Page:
1. Conflicts of interest arise when financial service firms or their employees are serving multiple interests and develop incentives to misuse or conceal information needed for the effective functioning of financial markets. If taking advantage of conflicts of interest substantially reduces the amount of reliable information in financial markets, asymmetric information increases and prevents financial markets from channeling funds to those firms with the most productive investment opportunities.

2. Four types of financial service activities have the greatest potential for conflicts of interest that reduce reliable information in financial markets: (1) underwriting and research in investment banking, (2) auditing and consulting in accounting firms, (3) credit assessment and consulting in credit-rating agencies, and (4) universal banking.

3. Even though conflicts of interest may exist, they do not necessarily have to reduce the flow of reliable information, because the market provides strong incentives for financial service firms to avoid damaging their reputations. The evidence suggests that the market often succeeds in constraining the incentives to exploit conflicts of interest. However, conflicts of interest still pose a threat to the efficiency of financial markets.

4. Two major policy measures deal with conflicts of interest: the Sarbanes-Oxley Act of 2002 and the Global Legal Settlement arising from the lawsuit by the New York Attorney General against the ten largest investment banks.

5. Two basic propositions are critical to evaluating what should be done about conflicts of interest: (1) The fact that a conflict of interest exists does not mean that the conflict will necessarily have serious adverse consequences. (2) Even if incentives to exploit conflicts of interest remain strong, eliminating the conflict of interest may be harmful if it destroys economies of scope, thereby reducing the flow of reliable information. Five approaches to remedying conflicts of interest, going from least intrusive to most intrusive, have been suggested: (1) leave it to the market, (2) regulate for transparency, (3) provide supervisory oversight, (4) mandate separation of functions, and (5) require socialization of information.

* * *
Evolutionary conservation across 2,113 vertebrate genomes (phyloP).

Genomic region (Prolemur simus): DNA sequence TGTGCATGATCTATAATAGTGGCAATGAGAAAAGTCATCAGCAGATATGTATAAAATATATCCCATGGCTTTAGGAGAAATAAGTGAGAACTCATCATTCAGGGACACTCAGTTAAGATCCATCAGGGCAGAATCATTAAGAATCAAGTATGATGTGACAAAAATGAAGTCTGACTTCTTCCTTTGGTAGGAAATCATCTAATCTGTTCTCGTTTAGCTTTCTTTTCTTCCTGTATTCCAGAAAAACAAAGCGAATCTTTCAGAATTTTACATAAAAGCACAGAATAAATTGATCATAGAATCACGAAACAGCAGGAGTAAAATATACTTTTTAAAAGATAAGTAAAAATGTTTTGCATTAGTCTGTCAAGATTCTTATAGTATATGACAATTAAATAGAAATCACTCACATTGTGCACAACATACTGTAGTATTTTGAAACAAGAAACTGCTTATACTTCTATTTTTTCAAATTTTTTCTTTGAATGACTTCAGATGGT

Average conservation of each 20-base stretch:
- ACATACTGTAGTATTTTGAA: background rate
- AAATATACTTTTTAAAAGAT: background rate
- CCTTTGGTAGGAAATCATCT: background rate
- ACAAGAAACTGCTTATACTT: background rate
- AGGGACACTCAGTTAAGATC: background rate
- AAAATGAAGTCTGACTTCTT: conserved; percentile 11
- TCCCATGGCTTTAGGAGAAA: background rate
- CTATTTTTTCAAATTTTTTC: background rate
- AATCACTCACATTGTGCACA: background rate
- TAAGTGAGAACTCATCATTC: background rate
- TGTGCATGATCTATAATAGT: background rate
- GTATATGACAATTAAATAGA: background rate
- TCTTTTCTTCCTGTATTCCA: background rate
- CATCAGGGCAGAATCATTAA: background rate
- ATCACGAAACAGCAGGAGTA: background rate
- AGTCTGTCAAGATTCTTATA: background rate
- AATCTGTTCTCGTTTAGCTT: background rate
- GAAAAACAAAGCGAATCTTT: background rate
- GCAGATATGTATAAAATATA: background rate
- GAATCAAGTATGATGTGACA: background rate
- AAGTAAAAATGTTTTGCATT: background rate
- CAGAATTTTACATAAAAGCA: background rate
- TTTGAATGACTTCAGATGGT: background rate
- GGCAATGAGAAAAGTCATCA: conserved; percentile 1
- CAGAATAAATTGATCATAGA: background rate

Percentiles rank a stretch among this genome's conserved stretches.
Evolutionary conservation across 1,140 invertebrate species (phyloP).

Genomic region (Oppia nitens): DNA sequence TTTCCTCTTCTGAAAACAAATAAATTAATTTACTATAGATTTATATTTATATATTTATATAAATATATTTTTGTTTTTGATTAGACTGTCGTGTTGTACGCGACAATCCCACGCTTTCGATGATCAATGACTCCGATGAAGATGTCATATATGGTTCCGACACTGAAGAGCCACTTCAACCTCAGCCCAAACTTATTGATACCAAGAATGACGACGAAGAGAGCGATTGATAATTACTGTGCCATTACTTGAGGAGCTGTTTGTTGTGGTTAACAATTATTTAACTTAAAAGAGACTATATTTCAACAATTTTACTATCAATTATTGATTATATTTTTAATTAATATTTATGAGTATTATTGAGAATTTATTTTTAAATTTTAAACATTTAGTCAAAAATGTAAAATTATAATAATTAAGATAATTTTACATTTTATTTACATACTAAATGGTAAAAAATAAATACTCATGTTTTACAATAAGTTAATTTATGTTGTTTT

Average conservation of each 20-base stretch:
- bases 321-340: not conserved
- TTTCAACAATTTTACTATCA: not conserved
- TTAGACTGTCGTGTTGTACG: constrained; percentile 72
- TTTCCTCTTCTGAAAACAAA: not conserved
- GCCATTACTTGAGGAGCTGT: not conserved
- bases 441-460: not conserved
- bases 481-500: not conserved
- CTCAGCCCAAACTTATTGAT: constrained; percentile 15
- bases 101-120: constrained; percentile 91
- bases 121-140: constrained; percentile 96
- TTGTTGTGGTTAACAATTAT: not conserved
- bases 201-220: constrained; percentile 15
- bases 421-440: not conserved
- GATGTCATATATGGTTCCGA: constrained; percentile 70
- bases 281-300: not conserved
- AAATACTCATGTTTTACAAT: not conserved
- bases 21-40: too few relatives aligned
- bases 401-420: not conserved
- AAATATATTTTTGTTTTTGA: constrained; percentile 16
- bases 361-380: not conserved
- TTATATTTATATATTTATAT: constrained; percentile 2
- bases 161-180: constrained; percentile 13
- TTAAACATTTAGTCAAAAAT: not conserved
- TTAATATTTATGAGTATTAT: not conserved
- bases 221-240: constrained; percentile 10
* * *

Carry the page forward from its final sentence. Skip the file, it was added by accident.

6. Sarbanes-Oxley and the Global Legal Settlement help increase the flow of reliable information in financial markets by requiring the CEO and CFO to certify financial statements, corporations to disclose offbalance-sheet transactions and entities, and investment banks to make public their analysts' recommendations, and by requiring increased disclosure of potential conflicts of interest. Sarbanes-Oxley increases supervisory oversight by establishing the Public Company Accounting Oversight Board (PCAOB) and by increasing the resources available to the SEC. The act also reduces conflicts of interest in auditing by making the audit committee independent of management. The Global Legal Settlement eliminates the conflict of interest inherent in spinning. The $1.4 billion fine and harsher criminal penalties imposed by Sarbanes-Oxley provide incentives for investment banks not to exploit conflicts of interest in the future. The more radical parts of Sarbanes-Oxley and the Global Legal Settlement, which involve separation of functions (research from underwriting, and auditing from nonaudit consulting) and socialization of research information, may ultimately reduce the information available in financial markets.